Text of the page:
Wives and Daughters

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Penguin Books, Limited, Nov 29, 2012 - Great Britain - 793 pages
29 Reviews
With its lively depiction of a close-knit, gossiping community and its richly drawn female characters, Elizabeth Gaskell's last and finest novel is a warm, funny portrayal of human relationships. When seventeen-year-old Molly Gibson's widowed father remarries, her life is thrown off course by her vain, manipulative stepmother and enlivened by a glamorous new stepsister, Cynthia. Molly soon finds herself a go-between in Cynthia's romantic affairs - but in doing so risks losing her reputation and the man she secretly loves.

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LibraryThing Review

User Review  - etxgardener - LibraryThing

Elizabeth Gaskell's final novel (she died just before she finished the book) is a gentle comedy of manners very much in the style of Jane Austen and was serialized in The Cornhill magazine from 1864 ... Read full review

LibraryThing Review

User Review  - ctpress - LibraryThing

It’s always difficult to portray genuinly good characters - they can easily come out flat and uninteresting - but I didn’t feel that with the heroine of this story, Molly Gibson - she has a good heart ... Read full review

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About the author (2012)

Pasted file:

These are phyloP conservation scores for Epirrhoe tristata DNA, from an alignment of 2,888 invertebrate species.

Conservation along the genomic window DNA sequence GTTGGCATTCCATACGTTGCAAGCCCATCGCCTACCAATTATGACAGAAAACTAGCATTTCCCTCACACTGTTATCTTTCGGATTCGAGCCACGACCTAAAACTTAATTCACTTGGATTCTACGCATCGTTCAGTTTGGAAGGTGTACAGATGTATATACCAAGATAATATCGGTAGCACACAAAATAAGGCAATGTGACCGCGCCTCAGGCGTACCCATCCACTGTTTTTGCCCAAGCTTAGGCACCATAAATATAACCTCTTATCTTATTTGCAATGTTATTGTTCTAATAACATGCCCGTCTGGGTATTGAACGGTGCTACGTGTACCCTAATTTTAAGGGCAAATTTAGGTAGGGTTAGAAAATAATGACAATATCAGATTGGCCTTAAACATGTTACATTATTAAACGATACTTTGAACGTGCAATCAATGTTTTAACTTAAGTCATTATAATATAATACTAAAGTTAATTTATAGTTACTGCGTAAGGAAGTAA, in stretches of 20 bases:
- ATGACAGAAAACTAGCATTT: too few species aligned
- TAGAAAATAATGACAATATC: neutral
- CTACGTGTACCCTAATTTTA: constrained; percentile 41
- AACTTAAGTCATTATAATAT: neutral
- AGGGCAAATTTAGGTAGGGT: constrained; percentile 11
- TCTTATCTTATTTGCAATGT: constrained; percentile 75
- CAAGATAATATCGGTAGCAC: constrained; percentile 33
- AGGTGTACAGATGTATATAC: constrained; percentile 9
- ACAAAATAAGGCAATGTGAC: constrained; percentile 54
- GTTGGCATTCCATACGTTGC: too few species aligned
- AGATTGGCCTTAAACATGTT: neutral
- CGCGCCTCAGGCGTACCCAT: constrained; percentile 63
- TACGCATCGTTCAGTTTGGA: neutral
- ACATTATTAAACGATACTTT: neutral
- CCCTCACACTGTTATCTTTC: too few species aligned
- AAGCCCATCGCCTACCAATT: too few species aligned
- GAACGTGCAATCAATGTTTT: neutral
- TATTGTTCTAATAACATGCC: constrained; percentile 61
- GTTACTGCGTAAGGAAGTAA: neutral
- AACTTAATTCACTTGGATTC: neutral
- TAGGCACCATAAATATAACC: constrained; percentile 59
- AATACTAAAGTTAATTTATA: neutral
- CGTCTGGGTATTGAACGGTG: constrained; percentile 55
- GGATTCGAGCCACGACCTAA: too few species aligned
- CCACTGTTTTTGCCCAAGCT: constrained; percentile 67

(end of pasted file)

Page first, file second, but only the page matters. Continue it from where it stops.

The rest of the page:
Elizabeth Cleghorn Gaskell was born in London in 1810, but she spent her formative years in Cheshire, Stratford-upon-Avon and the north of England. In 1832 she married the Reverend William Gaskell, who became well known as the minister of the Unitarian Chapel in Manchester's Cross Street. As well as leading a busy domestic life as minister's wife and mother of four daughters, she worked among the poor, traveled frequently and wrote. Mary Barton (1848) was her first success.Two years later she began writing for Dickens's magazine, Household Words, to which she contributed fiction for the next thirteen years, notably a further industrial novel, North and South (1855).

In 1850 she met and secured the friendship of Charlotte Bront . After Charlotte's death in March 1855, Patrick Bront chose his daughter's friend and fellow-novelist to write The Life of Charlotte Bront (1857), a probing and sympathetic account, that has attained classic stature. Elizabeth Gaskell's position as a clergyman's wife and as a successful writer introduced her to a wide circle of friends, both from the professional world of Manchester and from the larger literary world. Her output was substantial and completely professional. Dickens discovered her resilient strength of character when trying to impose his views on her as editor of Household Words. She proved that she was not to be bullied, even by such a strong-willed man.

Her later works, Sylvia's Lovers (1863), Cousin Phillis (1864) and Wives and Daughters (1866) reveal that she was continuing to develop her writing in new literary directions. Elizabeth Gaskell died suddenly in November 1865.

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